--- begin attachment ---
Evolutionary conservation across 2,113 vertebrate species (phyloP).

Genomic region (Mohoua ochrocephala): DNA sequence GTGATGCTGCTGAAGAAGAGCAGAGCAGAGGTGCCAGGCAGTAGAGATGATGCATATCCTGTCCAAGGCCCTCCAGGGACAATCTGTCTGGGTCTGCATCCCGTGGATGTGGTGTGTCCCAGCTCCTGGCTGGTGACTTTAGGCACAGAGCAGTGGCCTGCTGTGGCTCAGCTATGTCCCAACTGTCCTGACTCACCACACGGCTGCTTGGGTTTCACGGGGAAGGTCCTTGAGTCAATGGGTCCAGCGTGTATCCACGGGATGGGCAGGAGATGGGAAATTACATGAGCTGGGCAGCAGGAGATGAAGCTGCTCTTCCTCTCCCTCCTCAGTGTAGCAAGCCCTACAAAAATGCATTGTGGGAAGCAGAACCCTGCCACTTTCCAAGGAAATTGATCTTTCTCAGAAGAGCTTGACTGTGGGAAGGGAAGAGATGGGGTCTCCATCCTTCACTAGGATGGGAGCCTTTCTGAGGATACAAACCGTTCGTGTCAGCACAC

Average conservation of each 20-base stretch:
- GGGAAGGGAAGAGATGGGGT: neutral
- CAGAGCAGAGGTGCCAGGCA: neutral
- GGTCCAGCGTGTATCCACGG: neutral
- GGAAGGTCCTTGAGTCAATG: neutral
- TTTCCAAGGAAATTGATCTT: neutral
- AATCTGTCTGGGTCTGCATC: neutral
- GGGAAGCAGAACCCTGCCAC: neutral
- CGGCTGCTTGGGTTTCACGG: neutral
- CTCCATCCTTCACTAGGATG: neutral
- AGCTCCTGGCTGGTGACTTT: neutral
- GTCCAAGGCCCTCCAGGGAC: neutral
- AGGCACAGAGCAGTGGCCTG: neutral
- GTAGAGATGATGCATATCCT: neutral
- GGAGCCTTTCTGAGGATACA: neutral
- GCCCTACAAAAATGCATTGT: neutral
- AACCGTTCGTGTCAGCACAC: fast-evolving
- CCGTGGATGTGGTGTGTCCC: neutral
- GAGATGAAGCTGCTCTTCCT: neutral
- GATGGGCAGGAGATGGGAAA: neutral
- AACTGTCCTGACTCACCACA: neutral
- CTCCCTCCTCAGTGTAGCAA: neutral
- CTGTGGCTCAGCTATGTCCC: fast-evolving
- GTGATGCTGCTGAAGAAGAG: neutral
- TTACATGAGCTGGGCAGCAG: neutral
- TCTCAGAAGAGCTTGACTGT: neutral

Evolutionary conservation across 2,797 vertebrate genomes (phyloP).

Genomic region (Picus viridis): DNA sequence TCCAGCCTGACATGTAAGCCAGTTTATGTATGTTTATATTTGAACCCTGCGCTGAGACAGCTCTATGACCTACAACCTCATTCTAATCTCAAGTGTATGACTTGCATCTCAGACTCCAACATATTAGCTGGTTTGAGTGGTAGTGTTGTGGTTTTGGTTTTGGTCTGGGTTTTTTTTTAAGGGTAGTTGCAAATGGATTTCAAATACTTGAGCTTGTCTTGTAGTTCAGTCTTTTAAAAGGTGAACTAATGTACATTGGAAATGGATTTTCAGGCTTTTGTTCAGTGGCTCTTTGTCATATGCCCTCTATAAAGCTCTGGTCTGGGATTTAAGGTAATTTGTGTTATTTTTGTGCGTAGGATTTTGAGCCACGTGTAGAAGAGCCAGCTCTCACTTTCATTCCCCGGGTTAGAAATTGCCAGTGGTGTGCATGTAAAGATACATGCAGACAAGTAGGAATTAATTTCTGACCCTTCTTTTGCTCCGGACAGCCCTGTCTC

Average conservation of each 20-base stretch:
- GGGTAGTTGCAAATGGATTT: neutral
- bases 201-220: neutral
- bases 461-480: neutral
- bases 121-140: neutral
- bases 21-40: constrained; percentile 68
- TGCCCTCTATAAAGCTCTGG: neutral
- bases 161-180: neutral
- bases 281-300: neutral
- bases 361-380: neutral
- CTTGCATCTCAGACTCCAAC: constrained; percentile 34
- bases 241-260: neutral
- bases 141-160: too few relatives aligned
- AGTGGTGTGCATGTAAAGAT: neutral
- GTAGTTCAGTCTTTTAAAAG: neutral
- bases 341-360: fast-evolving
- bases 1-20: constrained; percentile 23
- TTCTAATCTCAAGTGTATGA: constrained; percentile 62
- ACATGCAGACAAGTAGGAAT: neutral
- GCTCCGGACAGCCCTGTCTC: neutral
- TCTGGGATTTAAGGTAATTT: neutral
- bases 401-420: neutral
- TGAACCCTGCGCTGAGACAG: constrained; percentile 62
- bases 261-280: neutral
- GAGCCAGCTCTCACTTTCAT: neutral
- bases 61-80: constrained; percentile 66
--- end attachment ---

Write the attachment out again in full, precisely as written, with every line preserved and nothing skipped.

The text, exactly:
Evolutionary conservation across 2,113 vertebrate species (phyloP).

Genomic region (Mohoua ochrocephala): DNA sequence GTGATGCTGCTGAAGAAGAGCAGAGCAGAGGTGCCAGGCAGTAGAGATGATGCATATCCTGTCCAAGGCCCTCCAGGGACAATCTGTCTGGGTCTGCATCCCGTGGATGTGGTGTGTCCCAGCTCCTGGCTGGTGACTTTAGGCACAGAGCAGTGGCCTGCTGTGGCTCAGCTATGTCCCAACTGTCCTGACTCACCACACGGCTGCTTGGGTTTCACGGGGAAGGTCCTTGAGTCAATGGGTCCAGCGTGTATCCACGGGATGGGCAGGAGATGGGAAATTACATGAGCTGGGCAGCAGGAGATGAAGCTGCTCTTCCTCTCCCTCCTCAGTGTAGCAAGCCCTACAAAAATGCATTGTGGGAAGCAGAACCCTGCCACTTTCCAAGGAAATTGATCTTTCTCAGAAGAGCTTGACTGTGGGAAGGGAAGAGATGGGGTCTCCATCCTTCACTAGGATGGGAGCCTTTCTGAGGATACAAACCGTTCGTGTCAGCACAC

Average conservation of each 20-base stretch:
- GGGAAGGGAAGAGATGGGGT: neutral
- CAGAGCAGAGGTGCCAGGCA: neutral
- GGTCCAGCGTGTATCCACGG: neutral
- GGAAGGTCCTTGAGTCAATG: neutral
- TTTCCAAGGAAATTGATCTT: neutral
- AATCTGTCTGGGTCTGCATC: neutral
- GGGAAGCAGAACCCTGCCAC: neutral
- CGGCTGCTTGGGTTTCACGG: neutral
- CTCCATCCTTCACTAGGATG: neutral
- AGCTCCTGGCTGGTGACTTT: neutral
- GTCCAAGGCCCTCCAGGGAC: neutral
- AGGCACAGAGCAGTGGCCTG: neutral
- GTAGAGATGATGCATATCCT: neutral
- GGAGCCTTTCTGAGGATACA: neutral
- GCCCTACAAAAATGCATTGT: neutral
- AACCGTTCGTGTCAGCACAC: fast-evolving
- CCGTGGATGTGGTGTGTCCC: neutral
- GAGATGAAGCTGCTCTTCCT: neutral
- GATGGGCAGGAGATGGGAAA: neutral
- AACTGTCCTGACTCACCACA: neutral
- CTCCCTCCTCAGTGTAGCAA: neutral
- CTGTGGCTCAGCTATGTCCC: fast-evolving
- GTGATGCTGCTGAAGAAGAG: neutral
- TTACATGAGCTGGGCAGCAG: neutral
- TCTCAGAAGAGCTTGACTGT: neutral

Evolutionary conservation across 2,797 vertebrate genomes (phyloP).

Genomic region (Picus viridis): DNA sequence TCCAGCCTGACATGTAAGCCAGTTTATGTATGTTTATATTTGAACCCTGCGCTGAGACAGCTCTATGACCTACAACCTCATTCTAATCTCAAGTGTATGACTTGCATCTCAGACTCCAACATATTAGCTGGTTTGAGTGGTAGTGTTGTGGTTTTGGTTTTGGTCTGGGTTTTTTTTTAAGGGTAGTTGCAAATGGATTTCAAATACTTGAGCTTGTCTTGTAGTTCAGTCTTTTAAAAGGTGAACTAATGTACATTGGAAATGGATTTTCAGGCTTTTGTTCAGTGGCTCTTTGTCATATGCCCTCTATAAAGCTCTGGTCTGGGATTTAAGGTAATTTGTGTTATTTTTGTGCGTAGGATTTTGAGCCACGTGTAGAAGAGCCAGCTCTCACTTTCATTCCCCGGGTTAGAAATTGCCAGTGGTGTGCATGTAAAGATACATGCAGACAAGTAGGAATTAATTTCTGACCCTTCTTTTGCTCCGGACAGCCCTGTCTC

Average conservation of each 20-base stretch:
- GGGTAGTTGCAAATGGATTT: neutral
- bases 201-220: neutral
- bases 461-480: neutral
- bases 121-140: neutral
- bases 21-40: constrained; percentile 68
- TGCCCTCTATAAAGCTCTGG: neutral
- bases 161-180: neutral
- bases 281-300: neutral
- bases 361-380: neutral
- CTTGCATCTCAGACTCCAAC: constrained; percentile 34
- bases 241-260: neutral
- bases 141-160: too few relatives aligned
- AGTGGTGTGCATGTAAAGAT: neutral
- GTAGTTCAGTCTTTTAAAAG: neutral
- bases 341-360: fast-evolving
- bases 1-20: constrained; percentile 23
- TTCTAATCTCAAGTGTATGA: constrained; percentile 62
- ACATGCAGACAAGTAGGAAT: neutral
- GCTCCGGACAGCCCTGTCTC: neutral
- TCTGGGATTTAAGGTAATTT: neutral
- bases 401-420: neutral
- TGAACCCTGCGCTGAGACAG: constrained; percentile 62
- bases 261-280: neutral
- GAGCCAGCTCTCACTTTCAT: neutral
- bases 61-80: constrained; percentile 66